Experts tell how to avoid accusations of failure to diagnose, failure to follow up, negligence, and abuse.
As a physician, you assume a certain amount of risk every time you go to work. Not the physical kind, like police officers or fire fighters face, but the economic kind-risk that you won't get paid for your services or, worse, that you'll be named in a costly and career-threatening malpractice suit. If you're a primary care physician, avoiding liability is especially tricky because you see an eclectic group of patients, each presenting a different set of legal hazards. In the following article-the first of a four-part series-we discuss risks specific to the elderly and how to avoid them. Future articles will focus on liability pitfalls when treating children and adolescents, people with physical and mental handicaps, and patients with limited or no English proficiency.
A while back, a patient of gerontologist and FP Richard E. Waltman went to an urgent care center for treatment of cellulitis. "He was seen and given a prescription but no one bothered to assess his competence," says Waltman, who practices in Tacoma, WA. "His wife was in the waiting room, but was never brought in. This mildly demented gentleman put his prescription in his pocket and never filled it."
In failing to assess the patient's competence or suggest that a family member be present for the discussion of diagnosis and treatment, the urgent care doctors compromised the patient's health. They also put themselves at risk for a "failure to monitor care" lawsuit.
"Since elderly patients tend to have multiple medical problems and take multiple medications, caring for them can be challenging, especially given the time constraints imposed on physicians," says Suzanne A. Fidler, an internist and attorney in Newport Beach, CA. "Lawsuits tend to occur with misdiagnosis, failure to follow up, and adverse drug interactions. Also, because the elderly are prone to falls, aspiration, malnutrition, dehydration, and skin tears, these situations may generate both negligence and elder abuse litigation."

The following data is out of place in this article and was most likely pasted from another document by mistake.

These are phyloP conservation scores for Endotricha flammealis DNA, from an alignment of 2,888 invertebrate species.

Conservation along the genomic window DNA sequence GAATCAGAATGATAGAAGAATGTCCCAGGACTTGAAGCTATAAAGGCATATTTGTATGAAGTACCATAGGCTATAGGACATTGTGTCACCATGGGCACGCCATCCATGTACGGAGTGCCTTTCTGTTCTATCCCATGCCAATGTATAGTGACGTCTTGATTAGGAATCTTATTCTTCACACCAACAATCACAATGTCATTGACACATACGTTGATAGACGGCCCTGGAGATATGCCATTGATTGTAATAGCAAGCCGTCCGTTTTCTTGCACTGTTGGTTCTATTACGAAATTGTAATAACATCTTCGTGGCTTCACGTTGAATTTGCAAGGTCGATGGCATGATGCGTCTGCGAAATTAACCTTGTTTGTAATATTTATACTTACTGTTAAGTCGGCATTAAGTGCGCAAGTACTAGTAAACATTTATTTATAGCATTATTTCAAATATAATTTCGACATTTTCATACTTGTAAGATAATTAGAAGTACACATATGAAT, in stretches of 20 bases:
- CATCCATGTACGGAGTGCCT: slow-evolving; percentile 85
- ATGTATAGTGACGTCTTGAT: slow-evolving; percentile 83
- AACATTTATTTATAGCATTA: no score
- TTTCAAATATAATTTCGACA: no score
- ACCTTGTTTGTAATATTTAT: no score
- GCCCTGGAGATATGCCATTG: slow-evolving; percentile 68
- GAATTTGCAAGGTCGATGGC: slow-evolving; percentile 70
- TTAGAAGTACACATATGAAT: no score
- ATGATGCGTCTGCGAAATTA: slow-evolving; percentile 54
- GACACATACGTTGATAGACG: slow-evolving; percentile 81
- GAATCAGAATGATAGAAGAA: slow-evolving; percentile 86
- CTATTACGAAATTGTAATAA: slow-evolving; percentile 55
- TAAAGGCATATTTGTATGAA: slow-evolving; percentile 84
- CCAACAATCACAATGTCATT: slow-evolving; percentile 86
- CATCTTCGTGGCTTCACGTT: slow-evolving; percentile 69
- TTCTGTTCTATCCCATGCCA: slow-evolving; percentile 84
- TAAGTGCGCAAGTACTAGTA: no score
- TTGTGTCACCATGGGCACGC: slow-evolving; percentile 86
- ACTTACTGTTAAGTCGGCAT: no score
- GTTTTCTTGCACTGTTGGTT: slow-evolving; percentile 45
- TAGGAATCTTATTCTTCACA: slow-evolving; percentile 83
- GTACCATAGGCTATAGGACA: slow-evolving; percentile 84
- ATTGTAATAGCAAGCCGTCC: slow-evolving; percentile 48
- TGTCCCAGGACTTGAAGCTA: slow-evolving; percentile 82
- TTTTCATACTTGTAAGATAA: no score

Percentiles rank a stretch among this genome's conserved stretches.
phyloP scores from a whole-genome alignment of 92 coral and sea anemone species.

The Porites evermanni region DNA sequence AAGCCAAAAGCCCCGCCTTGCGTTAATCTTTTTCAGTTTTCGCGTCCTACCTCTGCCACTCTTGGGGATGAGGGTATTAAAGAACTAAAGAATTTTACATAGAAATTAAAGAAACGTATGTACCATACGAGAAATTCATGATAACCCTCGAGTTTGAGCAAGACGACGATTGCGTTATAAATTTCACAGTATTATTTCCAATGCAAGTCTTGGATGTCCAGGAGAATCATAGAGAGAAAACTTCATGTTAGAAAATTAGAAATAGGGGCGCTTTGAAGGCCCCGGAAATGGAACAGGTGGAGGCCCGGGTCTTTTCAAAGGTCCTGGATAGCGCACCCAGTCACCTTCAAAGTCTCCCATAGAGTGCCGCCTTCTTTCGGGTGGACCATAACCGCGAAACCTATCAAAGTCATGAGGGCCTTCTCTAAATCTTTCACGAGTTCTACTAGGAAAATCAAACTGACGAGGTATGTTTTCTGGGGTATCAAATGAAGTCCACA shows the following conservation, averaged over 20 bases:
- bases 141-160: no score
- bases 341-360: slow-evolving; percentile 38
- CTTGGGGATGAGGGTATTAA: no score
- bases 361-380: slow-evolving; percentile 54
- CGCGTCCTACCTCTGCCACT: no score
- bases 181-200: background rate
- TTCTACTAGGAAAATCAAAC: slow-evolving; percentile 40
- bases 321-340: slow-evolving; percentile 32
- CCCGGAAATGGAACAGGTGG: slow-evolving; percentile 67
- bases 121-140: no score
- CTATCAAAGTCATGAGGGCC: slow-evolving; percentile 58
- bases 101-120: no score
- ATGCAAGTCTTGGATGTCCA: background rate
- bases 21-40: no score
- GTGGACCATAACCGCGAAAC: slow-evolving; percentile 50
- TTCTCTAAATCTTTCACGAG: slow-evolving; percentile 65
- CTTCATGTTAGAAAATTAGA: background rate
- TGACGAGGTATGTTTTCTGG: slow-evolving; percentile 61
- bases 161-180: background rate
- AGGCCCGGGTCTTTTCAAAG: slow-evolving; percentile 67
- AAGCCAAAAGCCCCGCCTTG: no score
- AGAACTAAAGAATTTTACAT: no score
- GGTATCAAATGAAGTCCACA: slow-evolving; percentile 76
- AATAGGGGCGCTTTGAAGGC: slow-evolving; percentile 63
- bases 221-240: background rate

Unless you're a pediatrician or an ob/gyn, chances are that a good chunk of your patient population is approaching senior citizenship or already in the 65-and-over range. And, with the graying of the massive baby boom cohort, the ranks of elderly patients are sure to grow. Here's how to limit their risks-and yours.
Track mental capacity over time
In working with the elderly, remember this cardinal rule: Never proceed with treatment discussions or recommendations without first determining whether the person understands the risks and benefits of-and alternatives to-those treatments, and the consequences of refusing treatment.
"Every physician, not just primary care doctors, should assess older patients' mental capacity when doing an initial examination," says Waltman. "I'd be very reluctant to sign a patient up for hip replacement without understanding her competence level."
Unlike, say, a broken leg, mental capacity is a continuum. Mild to moderate cognitive impairment can be significant in the "young elderly"-that is, people in their mid-60s-and worsens as they age. In addition to doing a mental status assessment when you examine a senior citizen for the first time, Waltman recommends repeating the tests yearly-or more often if you or a member of the patient's family perceives a change. Put the results in the patient's record.
Start cognitive assessments with some easy banter, which will help you determine if the patient is oriented and able to follow questions, says Sharon Packer, a psychiatrist in New York City. You'll get a better idea of the patient's mental state if the questions are specific. "Did you watch the game last night?" is easily answered Yes by someone who doesn't understand the question. Better to follow that up with, "Who won? What was the score?"